Signal failure

The Assisted Dying Bill will receive its Second Reading in the House of Lords on 18 July. I’ve written about ‘assisted dying’ before here and here.   Having recently engaged in lengthy debate with advocates for the Bill, albeit within the 140 character confines of Twitter, I wanted to add a few further reflections on their arguments.

The Bill before the House of Lords is based on legislation which has been in place in Oregon since 1998, providing physician assisted suicide (PAS) to legally competent adults who are expected to live for less than 6 months. Importantly this legislation is subject to annual monitoring regarding the numbers, characteristics and motivations of those seeking PAS.

This monitoring reveals that since 1998 39% of people seeking PAS cited concern about being a burden on family, friends of care-givers as a reason.  In 2013 the figure was 49%. It also reveals that the main reasons given by people seeking PAS in Oregon to date have been loss of autonomy (91%), being less able to engage in activities making life enjoyable (89%) and loss of dignity (82%).  Inadequate pain control or concern about it was cited in only 23% of cases.

If an objective of ‘assisted dying’ is – as Dignity in Dying argue – to relieve suffering, the suffering most cited relates to what people feel able to be or do and to their sense of self, rather than physical pain.  As such we must conclude that their motivations are not wholly intrinsic in nature.

In addition to regarding these motivations as legitimate and accepting them at face value, the Bill’s advocates also argue that it is targeted only at those expected to die within 6 months and hence that it has no implications for others and for disabled people in particular. Yet while the option of ‘assisted dying’ may only avail itself once people enter a 6 month zone of anticipated death (and only then does it stop being called ‘assisted suicide’), people will for the most part have been living with a progressive condition for a considerable time – sometimes their whole life.  It is  during this time that their sense of being a burden, of losing autonomy and dignity will have developed or that they may have reached a ‘clear and settled intention’ to end their own life as a consequence, not necessarily during the final 6 months of their life.   Indeed, many campaigners are seeking a change in the law related to assisted suicide outside of the 6 month timeframe for just these reasons.  For example, the Daily Mail reported Tony Nicklinson’s daughter  as saying ‘Dad hasn’t got a life – his life consists of being washed by strangers, undignified moments watching the world go by around him. Life should be about quality and happiness, not just for the sake of it.’   Hence, while the Assisted Dying Bill will not allow a persons desire to die to find expression until they are deemed to have only 6 months left to live, it nevertheless legitimates their goal of doing so, irrespective of the motivations, from whatever point they arrive at a so called ‘clear and settled intention’.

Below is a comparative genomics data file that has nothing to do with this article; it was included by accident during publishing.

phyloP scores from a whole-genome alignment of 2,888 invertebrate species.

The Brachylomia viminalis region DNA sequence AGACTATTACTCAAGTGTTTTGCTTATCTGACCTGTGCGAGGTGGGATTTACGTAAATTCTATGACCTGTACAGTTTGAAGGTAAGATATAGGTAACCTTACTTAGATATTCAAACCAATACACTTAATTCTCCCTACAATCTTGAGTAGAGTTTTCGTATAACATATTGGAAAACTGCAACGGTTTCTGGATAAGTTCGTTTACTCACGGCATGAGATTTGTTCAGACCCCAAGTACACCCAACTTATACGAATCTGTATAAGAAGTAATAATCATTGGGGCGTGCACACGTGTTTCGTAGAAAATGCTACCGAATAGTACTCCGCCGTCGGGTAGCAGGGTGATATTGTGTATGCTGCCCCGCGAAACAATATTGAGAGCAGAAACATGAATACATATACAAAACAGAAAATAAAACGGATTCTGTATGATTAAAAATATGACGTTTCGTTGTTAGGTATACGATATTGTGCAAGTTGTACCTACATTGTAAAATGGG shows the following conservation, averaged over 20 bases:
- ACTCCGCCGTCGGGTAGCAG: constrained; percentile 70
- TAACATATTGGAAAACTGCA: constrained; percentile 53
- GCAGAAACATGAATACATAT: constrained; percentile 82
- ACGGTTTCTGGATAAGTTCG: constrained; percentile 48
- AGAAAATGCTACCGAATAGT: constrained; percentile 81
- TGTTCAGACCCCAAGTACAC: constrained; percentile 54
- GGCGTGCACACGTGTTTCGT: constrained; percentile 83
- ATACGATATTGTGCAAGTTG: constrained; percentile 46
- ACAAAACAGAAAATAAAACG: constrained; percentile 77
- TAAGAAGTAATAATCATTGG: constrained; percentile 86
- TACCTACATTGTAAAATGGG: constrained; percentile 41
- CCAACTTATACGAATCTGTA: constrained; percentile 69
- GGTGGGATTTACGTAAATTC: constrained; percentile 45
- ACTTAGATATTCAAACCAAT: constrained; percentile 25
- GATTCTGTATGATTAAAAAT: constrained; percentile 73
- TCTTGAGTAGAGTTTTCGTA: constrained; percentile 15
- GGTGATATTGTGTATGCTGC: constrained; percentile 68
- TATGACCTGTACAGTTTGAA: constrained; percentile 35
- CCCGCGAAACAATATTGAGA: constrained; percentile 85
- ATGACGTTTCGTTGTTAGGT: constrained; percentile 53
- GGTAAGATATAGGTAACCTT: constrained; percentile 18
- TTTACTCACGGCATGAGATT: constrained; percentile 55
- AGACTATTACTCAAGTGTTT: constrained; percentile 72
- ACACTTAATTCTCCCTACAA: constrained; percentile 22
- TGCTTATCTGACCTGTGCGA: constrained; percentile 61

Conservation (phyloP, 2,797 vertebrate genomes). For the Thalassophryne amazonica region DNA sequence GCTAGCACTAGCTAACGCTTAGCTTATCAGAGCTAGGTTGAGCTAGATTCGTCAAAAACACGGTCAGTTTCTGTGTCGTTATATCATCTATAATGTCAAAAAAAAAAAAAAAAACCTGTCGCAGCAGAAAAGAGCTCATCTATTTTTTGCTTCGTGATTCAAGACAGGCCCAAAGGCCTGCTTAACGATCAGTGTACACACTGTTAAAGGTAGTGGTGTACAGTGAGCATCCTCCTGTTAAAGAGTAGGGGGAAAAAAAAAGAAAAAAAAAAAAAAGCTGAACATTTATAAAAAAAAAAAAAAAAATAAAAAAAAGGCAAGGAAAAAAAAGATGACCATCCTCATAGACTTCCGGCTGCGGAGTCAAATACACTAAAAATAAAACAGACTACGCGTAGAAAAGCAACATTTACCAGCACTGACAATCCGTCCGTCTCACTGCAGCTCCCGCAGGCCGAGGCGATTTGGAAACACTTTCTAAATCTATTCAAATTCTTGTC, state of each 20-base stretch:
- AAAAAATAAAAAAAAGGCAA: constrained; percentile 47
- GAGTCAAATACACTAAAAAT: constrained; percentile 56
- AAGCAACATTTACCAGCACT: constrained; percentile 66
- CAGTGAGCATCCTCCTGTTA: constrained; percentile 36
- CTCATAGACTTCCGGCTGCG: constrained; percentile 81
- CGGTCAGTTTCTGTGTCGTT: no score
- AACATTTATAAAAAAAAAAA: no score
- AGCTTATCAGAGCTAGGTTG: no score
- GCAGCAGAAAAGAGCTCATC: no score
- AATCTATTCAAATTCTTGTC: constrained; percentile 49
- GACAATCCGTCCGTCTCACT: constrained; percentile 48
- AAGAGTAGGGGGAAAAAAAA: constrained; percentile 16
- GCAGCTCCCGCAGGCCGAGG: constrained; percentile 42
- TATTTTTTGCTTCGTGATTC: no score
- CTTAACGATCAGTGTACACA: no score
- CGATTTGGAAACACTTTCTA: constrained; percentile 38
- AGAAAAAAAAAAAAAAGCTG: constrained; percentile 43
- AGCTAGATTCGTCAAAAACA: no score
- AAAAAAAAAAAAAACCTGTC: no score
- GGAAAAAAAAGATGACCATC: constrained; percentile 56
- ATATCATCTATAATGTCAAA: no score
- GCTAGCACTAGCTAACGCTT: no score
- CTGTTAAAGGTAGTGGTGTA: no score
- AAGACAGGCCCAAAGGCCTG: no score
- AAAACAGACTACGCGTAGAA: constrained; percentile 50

This is why both the wider social and economic context in which such decisions are made and the signal that legislating for assisted dying might send cannot be ignored in any debate about the merits or dangers of this Bill.  People do not come to be viewed as or feel a burden, or to lose their sense of dignity or autonomy in a vacuum.  Such feelings are shaped by context, experience, the availability and quality of support and by expectations.  These external conditions prevail upon people with progressive conditions just as they prevail upon people with non-progressive conditions.

On Monday it was reported that 515,000 fewer people even receiving care in England since the economic downturn hit.   We live in a society that is rapidly dis-investing in older and disabled people – including those with progressive conditions -, rendering care an ever more private rather than public matter, with individuals and families left to cope alone increasing feelings of burden among carers and cared for.  We already lived in a society which devalues older and disabled people to the extent that medical professionals sometimes assume people prefer death over living without actually discerning their views. This is a particular risk for people with progressive heath conditions.

Surely even the Bill’s advocates recognise the dangers of providing a right to assisted dying in the absence of a right to assisted living?  That people may arrive at a settled view that they wish to die well in advance of reaching the 6 month zone because of the social and economic climate is a legitimate concern, and the statistics from Oregon regarding the motivations of those seeking assisted suicide do not provide any reassurance on this.

It is worth recalling at this point how the last unsuccessful attempt to change the law – Lord Joffe’s ‘Assisted Dying for the Terminally Ill’ Bill of 2005/6 – supported by Dignity in Dying did not include the 6 month time-limit, only that the person had a terminal illness, the capacity to decide and access to palliative care. While the new Bill’s advocates claim there are empirical reasons for it to impose a 6 month limit I believe the real reason is the limits of current public opinion and recognition that the scope of the Joffe Bill exceeded it. Given this and ongoing campaigns and strategic litigation such as that relating to Tony Nicklinson it is therefore not illegitimate as some have argued to express concern about a slippery slope were the Bill to become law.  There is every reason to anticipate that the scope of the law would, if enacted, eventually extend to those with terminally illness generally (if not also to people with serious impairments or health conditions that are not terminal in character).

It is true to say as did the recent British Medical Journal editorial in support of the Bill  that ‘That much mentioned victim—the elderly lady who believes she has become a burden to others and offers herself up for assisted dying—will not qualify’ under the Assisted Dying Bill.  But one does not need to be concerned that the Bill’s internal safeguards would fail to be worried about where the motivations to end ones life come from, the signal this Bill would send in the current context, accepting as it does that feeling a burden is sufficient reason to ask to be helped to end ones life, and the potential for the laws scope to expand to encompass such a scenario in future.